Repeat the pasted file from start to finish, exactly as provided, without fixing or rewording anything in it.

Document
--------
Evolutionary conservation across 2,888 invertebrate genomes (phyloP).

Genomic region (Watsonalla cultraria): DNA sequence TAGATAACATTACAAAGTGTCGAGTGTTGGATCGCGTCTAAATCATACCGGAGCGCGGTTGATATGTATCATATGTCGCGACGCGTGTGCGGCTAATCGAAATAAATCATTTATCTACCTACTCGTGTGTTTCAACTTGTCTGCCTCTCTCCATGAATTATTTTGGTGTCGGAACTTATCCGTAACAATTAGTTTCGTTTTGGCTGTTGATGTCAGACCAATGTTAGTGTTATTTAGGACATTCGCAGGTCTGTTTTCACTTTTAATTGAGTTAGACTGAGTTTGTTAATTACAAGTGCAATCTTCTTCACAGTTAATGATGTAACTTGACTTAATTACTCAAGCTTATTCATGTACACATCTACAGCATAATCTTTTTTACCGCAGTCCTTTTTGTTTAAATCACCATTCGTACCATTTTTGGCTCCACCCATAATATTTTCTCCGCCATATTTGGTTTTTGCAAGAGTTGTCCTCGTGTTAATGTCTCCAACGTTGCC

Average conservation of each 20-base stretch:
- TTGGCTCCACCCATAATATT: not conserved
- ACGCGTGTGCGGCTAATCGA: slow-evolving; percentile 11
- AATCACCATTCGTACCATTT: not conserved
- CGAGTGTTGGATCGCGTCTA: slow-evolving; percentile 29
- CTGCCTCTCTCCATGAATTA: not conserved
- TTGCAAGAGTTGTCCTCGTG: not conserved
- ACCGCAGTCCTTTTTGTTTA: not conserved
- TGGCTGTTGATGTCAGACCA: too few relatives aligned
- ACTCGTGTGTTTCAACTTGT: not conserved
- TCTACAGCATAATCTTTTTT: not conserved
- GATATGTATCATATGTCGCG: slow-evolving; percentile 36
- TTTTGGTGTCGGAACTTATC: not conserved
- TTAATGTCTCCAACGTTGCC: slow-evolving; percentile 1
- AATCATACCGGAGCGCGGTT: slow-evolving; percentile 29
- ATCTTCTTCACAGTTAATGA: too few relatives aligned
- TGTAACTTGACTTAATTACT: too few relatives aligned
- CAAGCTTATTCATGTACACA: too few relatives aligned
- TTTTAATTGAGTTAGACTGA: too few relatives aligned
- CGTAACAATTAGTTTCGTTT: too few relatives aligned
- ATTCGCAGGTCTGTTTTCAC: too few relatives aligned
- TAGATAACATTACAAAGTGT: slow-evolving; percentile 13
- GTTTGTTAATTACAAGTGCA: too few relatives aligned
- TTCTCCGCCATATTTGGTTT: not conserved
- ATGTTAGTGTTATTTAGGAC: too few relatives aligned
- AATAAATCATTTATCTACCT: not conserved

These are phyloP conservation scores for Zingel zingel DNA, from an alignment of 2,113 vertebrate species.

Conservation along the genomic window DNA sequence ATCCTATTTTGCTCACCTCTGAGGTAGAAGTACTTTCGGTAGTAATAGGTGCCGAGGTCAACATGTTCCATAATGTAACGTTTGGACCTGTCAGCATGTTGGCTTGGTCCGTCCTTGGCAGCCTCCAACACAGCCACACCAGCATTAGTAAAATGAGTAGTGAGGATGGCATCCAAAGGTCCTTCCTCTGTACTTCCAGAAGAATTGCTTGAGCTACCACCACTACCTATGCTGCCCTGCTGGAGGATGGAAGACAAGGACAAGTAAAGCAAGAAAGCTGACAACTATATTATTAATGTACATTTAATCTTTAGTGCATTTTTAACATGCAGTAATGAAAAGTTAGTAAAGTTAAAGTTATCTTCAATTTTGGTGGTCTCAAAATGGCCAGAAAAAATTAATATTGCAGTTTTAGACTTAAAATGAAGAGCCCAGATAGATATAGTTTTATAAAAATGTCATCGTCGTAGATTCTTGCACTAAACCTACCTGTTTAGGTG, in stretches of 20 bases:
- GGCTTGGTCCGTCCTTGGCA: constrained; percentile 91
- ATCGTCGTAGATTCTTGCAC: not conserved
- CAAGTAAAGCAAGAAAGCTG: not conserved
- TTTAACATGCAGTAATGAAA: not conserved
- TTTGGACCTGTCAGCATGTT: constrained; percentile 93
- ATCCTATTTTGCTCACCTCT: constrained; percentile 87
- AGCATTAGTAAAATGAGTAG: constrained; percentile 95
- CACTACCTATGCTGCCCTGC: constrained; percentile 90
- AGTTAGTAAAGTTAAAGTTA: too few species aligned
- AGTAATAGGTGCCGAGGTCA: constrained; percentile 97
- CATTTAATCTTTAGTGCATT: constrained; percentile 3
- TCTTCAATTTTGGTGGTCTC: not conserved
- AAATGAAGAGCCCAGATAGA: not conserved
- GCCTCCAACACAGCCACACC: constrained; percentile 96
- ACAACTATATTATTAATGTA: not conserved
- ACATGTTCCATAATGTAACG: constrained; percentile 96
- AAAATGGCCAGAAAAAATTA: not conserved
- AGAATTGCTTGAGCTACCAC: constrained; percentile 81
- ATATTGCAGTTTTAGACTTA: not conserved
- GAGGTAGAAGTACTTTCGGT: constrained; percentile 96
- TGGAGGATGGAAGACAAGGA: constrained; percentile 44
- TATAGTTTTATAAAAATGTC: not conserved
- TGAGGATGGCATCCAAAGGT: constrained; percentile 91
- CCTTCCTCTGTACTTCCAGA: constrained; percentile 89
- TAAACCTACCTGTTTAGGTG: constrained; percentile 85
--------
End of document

Evolutionary conservation across 2,888 invertebrate genomes (phyloP).

Genomic region (Watsonalla cultraria): DNA sequence TAGATAACATTACAAAGTGTCGAGTGTTGGATCGCGTCTAAATCATACCGGAGCGCGGTTGATATGTATCATATGTCGCGACGCGTGTGCGGCTAATCGAAATAAATCATTTATCTACCTACTCGTGTGTTTCAACTTGTCTGCCTCTCTCCATGAATTATTTTGGTGTCGGAACTTATCCGTAACAATTAGTTTCGTTTTGGCTGTTGATGTCAGACCAATGTTAGTGTTATTTAGGACATTCGCAGGTCTGTTTTCACTTTTAATTGAGTTAGACTGAGTTTGTTAATTACAAGTGCAATCTTCTTCACAGTTAATGATGTAACTTGACTTAATTACTCAAGCTTATTCATGTACACATCTACAGCATAATCTTTTTTACCGCAGTCCTTTTTGTTTAAATCACCATTCGTACCATTTTTGGCTCCACCCATAATATTTTCTCCGCCATATTTGGTTTTTGCAAGAGTTGTCCTCGTGTTAATGTCTCCAACGTTGCC

Average conservation of each 20-base stretch:
- TTGGCTCCACCCATAATATT: not conserved
- ACGCGTGTGCGGCTAATCGA: slow-evolving; percentile 11
- AATCACCATTCGTACCATTT: not conserved
- CGAGTGTTGGATCGCGTCTA: slow-evolving; percentile 29
- CTGCCTCTCTCCATGAATTA: not conserved
- TTGCAAGAGTTGTCCTCGTG: not conserved
- ACCGCAGTCCTTTTTGTTTA: not conserved
- TGGCTGTTGATGTCAGACCA: too few relatives aligned
- ACTCGTGTGTTTCAACTTGT: not conserved
- TCTACAGCATAATCTTTTTT: not conserved
- GATATGTATCATATGTCGCG: slow-evolving; percentile 36
- TTTTGGTGTCGGAACTTATC: not conserved
- TTAATGTCTCCAACGTTGCC: slow-evolving; percentile 1
- AATCATACCGGAGCGCGGTT: slow-evolving; percentile 29
- ATCTTCTTCACAGTTAATGA: too few relatives aligned
- TGTAACTTGACTTAATTACT: too few relatives aligned
- CAAGCTTATTCATGTACACA: too few relatives aligned
- TTTTAATTGAGTTAGACTGA: too few relatives aligned
- CGTAACAATTAGTTTCGTTT: too few relatives aligned
- ATTCGCAGGTCTGTTTTCAC: too few relatives aligned
- TAGATAACATTACAAAGTGT: slow-evolving; percentile 13
- GTTTGTTAATTACAAGTGCA: too few relatives aligned
- TTCTCCGCCATATTTGGTTT: not conserved
- ATGTTAGTGTTATTTAGGAC: too few relatives aligned
- AATAAATCATTTATCTACCT: not conserved

These are phyloP conservation scores for Zingel zingel DNA, from an alignment of 2,113 vertebrate species.

Conservation along the genomic window DNA sequence ATCCTATTTTGCTCACCTCTGAGGTAGAAGTACTTTCGGTAGTAATAGGTGCCGAGGTCAACATGTTCCATAATGTAACGTTTGGACCTGTCAGCATGTTGGCTTGGTCCGTCCTTGGCAGCCTCCAACACAGCCACACCAGCATTAGTAAAATGAGTAGTGAGGATGGCATCCAAAGGTCCTTCCTCTGTACTTCCAGAAGAATTGCTTGAGCTACCACCACTACCTATGCTGCCCTGCTGGAGGATGGAAGACAAGGACAAGTAAAGCAAGAAAGCTGACAACTATATTATTAATGTACATTTAATCTTTAGTGCATTTTTAACATGCAGTAATGAAAAGTTAGTAAAGTTAAAGTTATCTTCAATTTTGGTGGTCTCAAAATGGCCAGAAAAAATTAATATTGCAGTTTTAGACTTAAAATGAAGAGCCCAGATAGATATAGTTTTATAAAAATGTCATCGTCGTAGATTCTTGCACTAAACCTACCTGTTTAGGTG, in stretches of 20 bases:
- GGCTTGGTCCGTCCTTGGCA: constrained; percentile 91
- ATCGTCGTAGATTCTTGCAC: not conserved
- CAAGTAAAGCAAGAAAGCTG: not conserved
- TTTAACATGCAGTAATGAAA: not conserved
- TTTGGACCTGTCAGCATGTT: constrained; percentile 93
- ATCCTATTTTGCTCACCTCT: constrained; percentile 87
- AGCATTAGTAAAATGAGTAG: constrained; percentile 95
- CACTACCTATGCTGCCCTGC: constrained; percentile 90
- AGTTAGTAAAGTTAAAGTTA: too few species aligned
- AGTAATAGGTGCCGAGGTCA: constrained; percentile 97
- CATTTAATCTTTAGTGCATT: constrained; percentile 3
- TCTTCAATTTTGGTGGTCTC: not conserved
- AAATGAAGAGCCCAGATAGA: not conserved
- GCCTCCAACACAGCCACACC: constrained; percentile 96
- ACAACTATATTATTAATGTA: not conserved
- ACATGTTCCATAATGTAACG: constrained; percentile 96
- AAAATGGCCAGAAAAAATTA: not conserved
- AGAATTGCTTGAGCTACCAC: constrained; percentile 81
- ATATTGCAGTTTTAGACTTA: not conserved
- GAGGTAGAAGTACTTTCGGT: constrained; percentile 96
- TGGAGGATGGAAGACAAGGA: constrained; percentile 44
- TATAGTTTTATAAAAATGTC: not conserved
- TGAGGATGGCATCCAAAGGT: constrained; percentile 91
- CCTTCCTCTGTACTTCCAGA: constrained; percentile 89
- TAAACCTACCTGTTTAGGTG: constrained; percentile 85